Doubling Down on Devotional Habits
The worst part of being depressed is you don't feel like doing anything. You don't enjoy anything; you don't have energy for anything. You don't want to be alone, and you don't want to be with people. You just don't want to do anything.
At times like that it is most important that you do something. To quote Rudyard Kipling:
The cure for this ill is not to sit still,
Or frowst with a book by the fire;
But to take a large hoe and a shovel also,
And dig till you gently perspire;
For me my bible was my shovel, and my prayer book was my hoe. I also had a small group of fellow diggers.
This may not sound odd, a pastor making a point to have a daily devotional life. But, if you know me then you know I have never been consistent at anything. I don't think I have had a quiet time two days in a row since the Eighties.
But this time was different, I had to get out of this hole. I was willing to try anything.
So I prayed, and I found it very very hard. My brain seemed to stop working. All I could do was groan before the Lord. After a while, that wears thin. So my counselor recommended a prayer book. Using a prayer book is simple, just pray the words written out in front you, and you can use it up to seven times a day.
Now I grew up in the country, a million miles from the nearest liturgical church. The idea of praying someone else's words felt blasphemous. Prayer is supposed to be the outpouring of my heart. But I found as I looked at this prayer book, The Divine Hours by Phyllis Tickle, that those words were the outpouring of my heart. The petitions described my needs, the praises described my experiences. When I was at my lowest, I could not form words of my own, but I could pray these words. And these words, borrowed mainly from scripture, gave expression to my soul.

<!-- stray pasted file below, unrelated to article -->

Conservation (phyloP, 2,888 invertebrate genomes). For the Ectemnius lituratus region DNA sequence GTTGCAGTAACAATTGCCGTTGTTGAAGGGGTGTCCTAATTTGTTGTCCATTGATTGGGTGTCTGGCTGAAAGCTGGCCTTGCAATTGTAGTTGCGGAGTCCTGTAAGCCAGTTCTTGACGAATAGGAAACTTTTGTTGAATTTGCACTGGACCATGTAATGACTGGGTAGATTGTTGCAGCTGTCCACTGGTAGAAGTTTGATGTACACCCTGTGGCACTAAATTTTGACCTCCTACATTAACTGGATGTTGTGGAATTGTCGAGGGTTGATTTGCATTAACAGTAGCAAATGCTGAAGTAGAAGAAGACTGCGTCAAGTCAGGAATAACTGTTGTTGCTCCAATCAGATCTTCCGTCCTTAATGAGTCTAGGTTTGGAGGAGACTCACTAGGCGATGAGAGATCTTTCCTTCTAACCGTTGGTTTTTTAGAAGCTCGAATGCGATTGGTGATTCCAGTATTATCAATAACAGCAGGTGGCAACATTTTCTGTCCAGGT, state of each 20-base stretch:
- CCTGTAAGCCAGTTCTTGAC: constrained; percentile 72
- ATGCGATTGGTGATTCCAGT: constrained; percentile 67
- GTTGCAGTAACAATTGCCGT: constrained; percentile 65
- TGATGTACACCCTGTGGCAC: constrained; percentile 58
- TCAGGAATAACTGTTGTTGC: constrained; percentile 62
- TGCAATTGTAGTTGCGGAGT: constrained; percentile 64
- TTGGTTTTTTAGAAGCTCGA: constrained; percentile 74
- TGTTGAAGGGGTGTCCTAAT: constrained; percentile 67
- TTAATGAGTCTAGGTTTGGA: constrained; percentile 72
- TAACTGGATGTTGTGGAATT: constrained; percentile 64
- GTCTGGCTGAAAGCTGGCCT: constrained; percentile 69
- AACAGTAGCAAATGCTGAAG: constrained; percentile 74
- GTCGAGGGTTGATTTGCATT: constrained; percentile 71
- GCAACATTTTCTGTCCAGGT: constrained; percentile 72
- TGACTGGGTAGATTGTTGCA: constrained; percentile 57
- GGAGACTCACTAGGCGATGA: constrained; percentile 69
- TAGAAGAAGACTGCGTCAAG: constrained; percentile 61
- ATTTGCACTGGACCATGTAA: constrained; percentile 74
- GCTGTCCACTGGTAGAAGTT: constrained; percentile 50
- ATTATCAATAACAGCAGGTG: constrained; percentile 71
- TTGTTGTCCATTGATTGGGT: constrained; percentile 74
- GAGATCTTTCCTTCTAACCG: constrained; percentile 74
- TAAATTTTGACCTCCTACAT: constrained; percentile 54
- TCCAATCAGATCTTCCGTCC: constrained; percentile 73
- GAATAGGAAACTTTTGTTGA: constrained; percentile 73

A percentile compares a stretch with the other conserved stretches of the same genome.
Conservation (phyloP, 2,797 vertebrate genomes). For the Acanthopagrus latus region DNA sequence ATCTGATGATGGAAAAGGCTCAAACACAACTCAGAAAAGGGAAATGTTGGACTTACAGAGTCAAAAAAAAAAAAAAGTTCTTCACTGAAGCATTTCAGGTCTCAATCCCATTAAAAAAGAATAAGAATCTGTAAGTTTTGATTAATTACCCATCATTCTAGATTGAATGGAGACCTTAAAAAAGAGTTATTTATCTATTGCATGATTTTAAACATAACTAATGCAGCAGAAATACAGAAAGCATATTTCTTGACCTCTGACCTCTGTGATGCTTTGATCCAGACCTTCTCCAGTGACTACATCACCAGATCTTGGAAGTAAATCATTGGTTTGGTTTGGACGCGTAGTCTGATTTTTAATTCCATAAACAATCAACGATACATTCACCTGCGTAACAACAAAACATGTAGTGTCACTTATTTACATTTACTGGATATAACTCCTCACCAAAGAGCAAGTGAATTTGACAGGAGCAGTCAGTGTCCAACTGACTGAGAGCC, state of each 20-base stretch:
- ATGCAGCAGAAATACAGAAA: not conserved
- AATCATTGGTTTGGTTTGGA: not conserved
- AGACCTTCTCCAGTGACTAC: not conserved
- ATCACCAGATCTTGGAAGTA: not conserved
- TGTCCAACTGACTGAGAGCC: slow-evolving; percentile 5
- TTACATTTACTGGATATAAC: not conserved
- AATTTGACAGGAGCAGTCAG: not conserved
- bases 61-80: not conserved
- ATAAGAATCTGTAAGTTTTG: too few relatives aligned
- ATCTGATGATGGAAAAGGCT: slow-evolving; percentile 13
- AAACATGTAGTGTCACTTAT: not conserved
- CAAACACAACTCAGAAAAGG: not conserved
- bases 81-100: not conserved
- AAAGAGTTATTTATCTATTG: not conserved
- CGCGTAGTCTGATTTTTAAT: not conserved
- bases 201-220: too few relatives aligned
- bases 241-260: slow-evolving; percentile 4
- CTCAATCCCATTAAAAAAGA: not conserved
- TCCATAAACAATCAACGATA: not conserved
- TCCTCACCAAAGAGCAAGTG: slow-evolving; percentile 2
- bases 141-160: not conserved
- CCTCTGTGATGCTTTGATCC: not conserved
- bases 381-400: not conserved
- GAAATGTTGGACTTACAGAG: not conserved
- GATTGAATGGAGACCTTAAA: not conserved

I also got together with my friends. Some had also been going through a time of darkness, others were great, but all of them loved me. We started studying Devotional Classics by Richard Foster. We studied devotional practices that we have never tried. Some of them felt foreign, others made us feel instantly at home. We experienced God's grace in new ways, and we experienced it together.
I found that even though I did not feel him, God was there. All my yelling, my anger, my sadness, and my despair had not run him off. He was there, and he was waiting to come in and dine with me.
I used to tell people not to waste time having a quiet time if they didn't want to. I did not want them to put their faith in a legalistic practice. I think I was wrong. If you are a Christian, your Father in heaven wants to be with you. Let him in. Especially when you do not feel like it. Let him in.
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